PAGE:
Slavery & supply chains

The provision for better transparency for business supply chains was not in the original draft, having received resistance from government; but was campaigned for and has now been added to the Act released this month. But do the provisions go far enough
to stop slavery in our businesses supply chains?

According to the Modern Slavery and Supply Chains Consultation which accompanies the Act, businesses with a turnover of £36 million or more are required to publish an annual slavery and human trafficking statement “which discloses which steps they have taken to ensure that slavery and human trafficking is not taking place in any of its supply chains”.

The size of businesses under scrutiny

It is worth recognising that human trafficking can also occur either directly or within the supply chains of smaller businesses under £36 million and those that are not involved in the supply chains of larger businesses that would come under scrutiny within the new Act. Examples of this include the conviction of a former director of the Chesterfield Poultry chicken processing factory at Clay Cross and takeaways and car washes in the West Midlands in 2011. This was also raised by the Bishop of Derby, who was instrumental in getting this clause added to the new Act as member of the Joint Select Committee on the Draft Modern Slavery Bill, saying in a debate in November 2014:

“The Government are committed to finding a level at which companies will be required to do some kind of reporting, but the way our economy is developing, with the devolution of much activity into very small-scale, local subcontracting enterprises, that is where much slavery happens, and it is well out of the purview of major operators, which have a vast scale of operation.”

It is possible then that it is significantly more organised wide scale trafficking that the Act is aiming to target and this is why the threshold of £36 million has been chosen.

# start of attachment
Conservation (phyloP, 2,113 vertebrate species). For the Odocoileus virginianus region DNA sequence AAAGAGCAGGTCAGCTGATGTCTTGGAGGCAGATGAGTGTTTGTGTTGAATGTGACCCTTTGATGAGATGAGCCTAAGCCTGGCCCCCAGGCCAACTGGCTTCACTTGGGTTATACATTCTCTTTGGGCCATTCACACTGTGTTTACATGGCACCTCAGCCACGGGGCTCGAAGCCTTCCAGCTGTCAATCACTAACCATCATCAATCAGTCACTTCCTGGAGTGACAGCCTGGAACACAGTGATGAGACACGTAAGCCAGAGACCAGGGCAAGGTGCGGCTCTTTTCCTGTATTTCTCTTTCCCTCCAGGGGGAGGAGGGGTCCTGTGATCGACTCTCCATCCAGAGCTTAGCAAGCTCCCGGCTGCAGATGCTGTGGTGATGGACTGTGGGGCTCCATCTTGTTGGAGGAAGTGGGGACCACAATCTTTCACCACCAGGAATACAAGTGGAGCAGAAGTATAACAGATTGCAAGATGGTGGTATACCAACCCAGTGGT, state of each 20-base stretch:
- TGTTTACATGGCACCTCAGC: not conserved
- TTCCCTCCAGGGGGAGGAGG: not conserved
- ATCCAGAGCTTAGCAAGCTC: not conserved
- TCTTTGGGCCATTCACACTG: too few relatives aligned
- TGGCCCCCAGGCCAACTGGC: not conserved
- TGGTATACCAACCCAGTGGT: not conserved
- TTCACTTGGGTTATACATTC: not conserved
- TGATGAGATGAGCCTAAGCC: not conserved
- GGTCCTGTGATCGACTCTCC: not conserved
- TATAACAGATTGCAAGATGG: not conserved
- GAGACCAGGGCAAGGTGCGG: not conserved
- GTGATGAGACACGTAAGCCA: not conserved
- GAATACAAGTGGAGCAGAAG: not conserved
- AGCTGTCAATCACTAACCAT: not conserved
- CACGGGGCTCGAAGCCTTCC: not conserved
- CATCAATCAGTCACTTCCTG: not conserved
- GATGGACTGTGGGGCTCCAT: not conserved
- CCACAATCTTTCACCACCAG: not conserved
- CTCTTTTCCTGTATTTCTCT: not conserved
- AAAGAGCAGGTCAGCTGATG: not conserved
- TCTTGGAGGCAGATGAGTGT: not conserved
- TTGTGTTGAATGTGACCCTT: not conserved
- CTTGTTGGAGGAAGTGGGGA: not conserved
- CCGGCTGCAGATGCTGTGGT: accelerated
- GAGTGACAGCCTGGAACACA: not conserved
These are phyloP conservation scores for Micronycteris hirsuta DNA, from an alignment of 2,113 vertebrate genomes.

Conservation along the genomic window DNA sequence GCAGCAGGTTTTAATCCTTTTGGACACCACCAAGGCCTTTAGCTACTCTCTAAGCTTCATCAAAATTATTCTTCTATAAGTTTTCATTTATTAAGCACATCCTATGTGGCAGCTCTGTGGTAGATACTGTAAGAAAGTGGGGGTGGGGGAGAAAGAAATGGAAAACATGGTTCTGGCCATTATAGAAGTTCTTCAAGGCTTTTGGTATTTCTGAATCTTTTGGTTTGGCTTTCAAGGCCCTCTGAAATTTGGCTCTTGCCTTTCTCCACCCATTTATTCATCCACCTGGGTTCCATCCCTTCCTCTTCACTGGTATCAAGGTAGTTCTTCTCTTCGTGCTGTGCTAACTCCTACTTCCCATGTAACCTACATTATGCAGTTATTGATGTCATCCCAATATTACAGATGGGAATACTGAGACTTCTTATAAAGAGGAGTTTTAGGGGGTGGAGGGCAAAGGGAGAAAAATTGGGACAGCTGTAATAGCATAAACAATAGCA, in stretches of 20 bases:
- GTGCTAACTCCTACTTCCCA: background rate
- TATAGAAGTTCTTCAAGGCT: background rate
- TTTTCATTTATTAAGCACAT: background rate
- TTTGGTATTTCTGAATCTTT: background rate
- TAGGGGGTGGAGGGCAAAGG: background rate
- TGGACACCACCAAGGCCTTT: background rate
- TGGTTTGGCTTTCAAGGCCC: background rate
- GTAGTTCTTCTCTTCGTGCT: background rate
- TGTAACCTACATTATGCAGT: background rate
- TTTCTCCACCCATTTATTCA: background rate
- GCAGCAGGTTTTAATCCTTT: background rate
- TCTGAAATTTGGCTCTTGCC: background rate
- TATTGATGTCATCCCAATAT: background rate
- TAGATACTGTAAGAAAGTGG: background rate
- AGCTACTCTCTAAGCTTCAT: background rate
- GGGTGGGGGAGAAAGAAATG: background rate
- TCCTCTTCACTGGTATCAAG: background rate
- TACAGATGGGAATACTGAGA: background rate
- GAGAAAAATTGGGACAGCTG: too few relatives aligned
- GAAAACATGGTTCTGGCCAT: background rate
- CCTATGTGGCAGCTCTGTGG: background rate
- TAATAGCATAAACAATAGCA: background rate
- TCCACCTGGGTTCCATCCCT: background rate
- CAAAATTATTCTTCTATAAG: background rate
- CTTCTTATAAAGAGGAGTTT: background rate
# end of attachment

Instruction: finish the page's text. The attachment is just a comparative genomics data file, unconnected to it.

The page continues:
Compliance, competition and reputation

The consultation also states that “it is possible for a business to comply with the provision in the Act by simply stating that they have taken no steps during the financial year to ensure that their business and supply chains are modern slavery free.” There is an argument for the over reliance in the consultation on public pressure to ensure businesses take appropriate responsibility and accountability for their supply chains which in reality, may not make enough difference.

The government response to the consultation confirms that “this requirement will make it absolutely transparent what action a business is or is not taking and will allow investors, consumers and the general public to decide who they should and should not do business with”. Amnesty International also claims that “the issue of slavery is on the radar of many corporations, not merely for ethical reasons but as a potential reputational risk.” However, is potential reputational damage really enough to ‘encourage’ businesses to comply? Will businesses provide accurate information about their supply chains when there is no formal procedure underpinning this part of the Act or any legal sanction included for those that do not comply? Amnesty International argues that “those laggard companies most inclined to ignore the presence of slave labour in their supply chains are also the least likely to publish statements drawing attention to their failure.”

Transparency of information provided

It is quite possible therefore, that some businesses will provide the minimum amount of information required. If the majority of businesses choose to do this, it will create little impetus for change. Particularly when there is no central place these statements can be found online – this is not ‘transparent’ as the consultation suggests. Rather, without real clarity, there is no way for the public to know what action is or is not being taken and therefore no grounds for pressure or competition to drive a change in anti-slavery procedures within these corporations.

However, this is still a welcome addition to the Act, particularly as many businesses do take corporate and social responsibility very seriously. The Bishop of Derby said “It is good that the Government have listened and have a genuine commitment to trying to tackle supply chains.”

Safe and Sound’s training arm JustWhistle is running a series of one-day courses on Human Trafficking in Birmingham, Liverpool, Derby and London. The course is particularly useful for professionals working with vulnerable young people and will include more information about the new legislation and the NRM.

human trafficking cta

 

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